At dusk, they gathered inside the mini-base of hand-dug trenches at the center of Why “Firebase Mona,” why, why, why? The men insisted that Willy and the other engineer — a white guy whose name everyone forgot, driven from their minds by Willy’s — park their Plows at a distance “so if they gets hit by mortar fire they don’t blow up on us.”

Last year, Lake was stationed at a cushy California missile base. There had been a red alert. “That means war. It don’t mean nothing but war. Only war,” which turned out to be a control center error, but no one knew it at the time, including the base commander, non-coms, and chief warrant officer, who jumped in their cars and split. “They told me not to open my fuckin mouth, but I did, so I’m here.”

“Wha iz da hurhus a dis hirehase?” asked Dwight.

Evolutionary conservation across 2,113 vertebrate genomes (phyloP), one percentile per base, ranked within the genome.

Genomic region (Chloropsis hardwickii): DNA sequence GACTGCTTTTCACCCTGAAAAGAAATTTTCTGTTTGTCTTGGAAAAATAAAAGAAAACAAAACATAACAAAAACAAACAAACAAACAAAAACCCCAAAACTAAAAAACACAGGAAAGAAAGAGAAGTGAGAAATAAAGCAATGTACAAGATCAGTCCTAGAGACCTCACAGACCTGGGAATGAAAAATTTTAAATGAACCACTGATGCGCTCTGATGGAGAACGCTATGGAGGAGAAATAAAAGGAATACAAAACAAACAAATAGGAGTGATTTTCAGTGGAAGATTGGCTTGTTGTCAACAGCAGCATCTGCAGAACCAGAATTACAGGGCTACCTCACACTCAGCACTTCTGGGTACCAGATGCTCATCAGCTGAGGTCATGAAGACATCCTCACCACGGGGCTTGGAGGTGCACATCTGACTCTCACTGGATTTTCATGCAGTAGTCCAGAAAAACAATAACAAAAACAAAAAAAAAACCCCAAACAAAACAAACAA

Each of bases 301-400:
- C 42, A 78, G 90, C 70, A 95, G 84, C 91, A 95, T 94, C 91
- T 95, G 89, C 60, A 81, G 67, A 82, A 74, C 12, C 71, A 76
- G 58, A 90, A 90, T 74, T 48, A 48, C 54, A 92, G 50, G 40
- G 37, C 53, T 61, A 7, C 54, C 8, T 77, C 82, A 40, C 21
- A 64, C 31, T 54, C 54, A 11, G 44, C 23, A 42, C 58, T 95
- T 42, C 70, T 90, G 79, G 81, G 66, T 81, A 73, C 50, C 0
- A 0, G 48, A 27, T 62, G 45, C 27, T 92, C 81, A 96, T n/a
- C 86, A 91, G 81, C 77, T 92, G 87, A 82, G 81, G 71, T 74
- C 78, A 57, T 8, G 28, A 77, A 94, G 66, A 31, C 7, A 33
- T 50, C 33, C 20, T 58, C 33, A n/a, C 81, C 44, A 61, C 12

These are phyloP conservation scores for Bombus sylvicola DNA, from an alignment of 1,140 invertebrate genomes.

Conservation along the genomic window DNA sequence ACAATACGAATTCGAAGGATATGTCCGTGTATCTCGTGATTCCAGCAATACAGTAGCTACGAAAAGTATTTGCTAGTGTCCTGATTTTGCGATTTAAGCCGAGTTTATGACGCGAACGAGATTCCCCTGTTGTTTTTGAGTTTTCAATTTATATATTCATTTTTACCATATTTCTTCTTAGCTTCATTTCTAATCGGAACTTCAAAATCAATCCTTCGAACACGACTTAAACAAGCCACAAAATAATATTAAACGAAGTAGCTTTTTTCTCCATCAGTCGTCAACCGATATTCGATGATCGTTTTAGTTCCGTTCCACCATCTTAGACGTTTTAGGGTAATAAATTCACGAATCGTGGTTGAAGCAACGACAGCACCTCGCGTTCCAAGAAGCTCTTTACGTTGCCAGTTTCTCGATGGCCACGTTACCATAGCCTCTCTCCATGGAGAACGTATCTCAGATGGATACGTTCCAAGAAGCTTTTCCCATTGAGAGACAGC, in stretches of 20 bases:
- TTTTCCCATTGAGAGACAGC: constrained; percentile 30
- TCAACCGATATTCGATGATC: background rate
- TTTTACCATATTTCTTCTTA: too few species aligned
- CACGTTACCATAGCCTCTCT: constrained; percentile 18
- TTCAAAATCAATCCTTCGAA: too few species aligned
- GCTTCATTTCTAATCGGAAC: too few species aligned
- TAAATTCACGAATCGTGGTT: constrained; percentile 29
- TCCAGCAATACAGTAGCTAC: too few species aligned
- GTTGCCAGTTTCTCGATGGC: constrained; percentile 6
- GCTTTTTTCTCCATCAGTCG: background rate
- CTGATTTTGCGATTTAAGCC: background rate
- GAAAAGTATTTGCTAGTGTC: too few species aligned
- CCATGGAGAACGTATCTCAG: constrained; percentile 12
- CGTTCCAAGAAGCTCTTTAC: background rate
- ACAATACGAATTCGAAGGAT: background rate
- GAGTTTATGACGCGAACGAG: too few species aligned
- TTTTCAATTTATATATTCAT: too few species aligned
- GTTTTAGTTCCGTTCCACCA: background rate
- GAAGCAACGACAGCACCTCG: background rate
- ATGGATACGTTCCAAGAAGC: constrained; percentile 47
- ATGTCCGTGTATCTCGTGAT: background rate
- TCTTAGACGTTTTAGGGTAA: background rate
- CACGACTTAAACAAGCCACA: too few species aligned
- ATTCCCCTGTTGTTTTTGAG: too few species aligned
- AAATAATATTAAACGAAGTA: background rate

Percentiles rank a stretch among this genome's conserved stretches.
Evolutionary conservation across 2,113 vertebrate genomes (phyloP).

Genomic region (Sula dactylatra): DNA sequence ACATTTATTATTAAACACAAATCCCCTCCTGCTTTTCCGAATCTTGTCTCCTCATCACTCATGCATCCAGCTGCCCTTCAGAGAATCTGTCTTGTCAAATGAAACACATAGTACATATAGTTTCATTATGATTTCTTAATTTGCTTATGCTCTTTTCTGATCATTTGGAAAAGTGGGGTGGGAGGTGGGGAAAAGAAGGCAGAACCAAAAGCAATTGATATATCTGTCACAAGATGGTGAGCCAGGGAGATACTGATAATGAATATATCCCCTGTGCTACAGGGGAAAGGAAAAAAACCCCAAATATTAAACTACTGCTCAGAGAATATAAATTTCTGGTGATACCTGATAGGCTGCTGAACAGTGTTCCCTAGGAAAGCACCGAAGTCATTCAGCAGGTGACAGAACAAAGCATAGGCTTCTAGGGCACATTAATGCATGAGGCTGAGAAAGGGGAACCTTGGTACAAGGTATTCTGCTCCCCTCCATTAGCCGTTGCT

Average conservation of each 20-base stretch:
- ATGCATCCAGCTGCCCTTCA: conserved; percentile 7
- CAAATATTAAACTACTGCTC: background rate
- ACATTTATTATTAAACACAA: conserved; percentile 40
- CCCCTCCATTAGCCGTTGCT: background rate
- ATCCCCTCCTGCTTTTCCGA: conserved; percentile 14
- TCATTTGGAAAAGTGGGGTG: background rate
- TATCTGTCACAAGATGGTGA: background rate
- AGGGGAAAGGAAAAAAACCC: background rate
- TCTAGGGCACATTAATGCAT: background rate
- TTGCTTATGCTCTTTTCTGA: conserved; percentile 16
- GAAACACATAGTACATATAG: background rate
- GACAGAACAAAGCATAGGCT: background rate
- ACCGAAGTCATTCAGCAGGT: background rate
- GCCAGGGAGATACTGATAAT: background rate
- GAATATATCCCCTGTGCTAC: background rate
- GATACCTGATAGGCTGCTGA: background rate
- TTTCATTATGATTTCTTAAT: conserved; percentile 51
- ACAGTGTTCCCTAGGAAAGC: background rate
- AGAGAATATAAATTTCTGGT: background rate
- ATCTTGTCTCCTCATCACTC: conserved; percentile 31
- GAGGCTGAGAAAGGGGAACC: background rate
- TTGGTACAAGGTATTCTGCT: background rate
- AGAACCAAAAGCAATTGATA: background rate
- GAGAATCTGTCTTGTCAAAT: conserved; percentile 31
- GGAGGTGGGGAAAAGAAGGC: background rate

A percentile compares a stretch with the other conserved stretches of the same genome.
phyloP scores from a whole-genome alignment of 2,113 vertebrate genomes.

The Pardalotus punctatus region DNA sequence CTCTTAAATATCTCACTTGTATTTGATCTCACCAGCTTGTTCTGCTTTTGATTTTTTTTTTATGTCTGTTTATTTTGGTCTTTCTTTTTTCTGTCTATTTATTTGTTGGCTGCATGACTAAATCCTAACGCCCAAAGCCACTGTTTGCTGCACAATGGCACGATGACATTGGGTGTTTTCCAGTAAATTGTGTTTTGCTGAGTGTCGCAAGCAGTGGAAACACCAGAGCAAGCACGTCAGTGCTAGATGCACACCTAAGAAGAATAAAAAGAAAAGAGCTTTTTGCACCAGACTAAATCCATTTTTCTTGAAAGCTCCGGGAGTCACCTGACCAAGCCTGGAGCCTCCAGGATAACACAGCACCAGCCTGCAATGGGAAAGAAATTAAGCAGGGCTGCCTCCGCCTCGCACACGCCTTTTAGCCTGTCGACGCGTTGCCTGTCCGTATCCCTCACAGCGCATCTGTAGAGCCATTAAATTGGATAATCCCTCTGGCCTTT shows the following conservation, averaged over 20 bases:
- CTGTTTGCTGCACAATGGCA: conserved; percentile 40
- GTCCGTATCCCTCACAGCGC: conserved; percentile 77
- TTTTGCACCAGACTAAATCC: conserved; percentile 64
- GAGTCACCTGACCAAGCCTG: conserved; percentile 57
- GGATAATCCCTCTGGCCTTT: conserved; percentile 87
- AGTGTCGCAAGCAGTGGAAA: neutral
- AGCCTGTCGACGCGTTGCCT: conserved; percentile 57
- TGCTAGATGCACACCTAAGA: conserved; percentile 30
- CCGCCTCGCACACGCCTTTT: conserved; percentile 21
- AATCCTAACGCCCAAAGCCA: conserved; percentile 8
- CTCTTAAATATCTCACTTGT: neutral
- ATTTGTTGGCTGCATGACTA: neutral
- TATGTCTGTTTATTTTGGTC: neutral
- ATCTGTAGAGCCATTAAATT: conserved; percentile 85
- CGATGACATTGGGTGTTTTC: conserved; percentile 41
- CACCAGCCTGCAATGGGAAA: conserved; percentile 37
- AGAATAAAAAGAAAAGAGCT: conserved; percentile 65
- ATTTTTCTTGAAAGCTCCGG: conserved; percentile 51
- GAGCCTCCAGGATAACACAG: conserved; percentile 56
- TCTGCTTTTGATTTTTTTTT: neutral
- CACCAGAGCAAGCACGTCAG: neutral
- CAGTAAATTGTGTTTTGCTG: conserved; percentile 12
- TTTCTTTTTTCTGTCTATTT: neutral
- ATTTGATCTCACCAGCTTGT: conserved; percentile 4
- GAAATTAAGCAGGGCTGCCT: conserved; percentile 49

“What’s this firebase for?” Willy passed along. Only he could hear Dwight’s lipless speech.

“It’s called a firebase on account of it is meant to be fired at. Theory is, the enemy will find us an attractive target for one of their famous carefully-planned night attacks. You see that grove past the wire?”


“Perfect for enemy concealment. The brass leave it in hope that the enemy will conceal themselves there, allowing us to obliterate them.”

“You’re suhhosed to sit here and get shot at?” said Dwight. Willy repeated the question.

“Dumb-ass, if they don’t shoot at us how do we know where they are?”

Lake must have seen Willy’s expression in the cigarette gleam. Dwight gave off an undefineable glow, like marsh gas.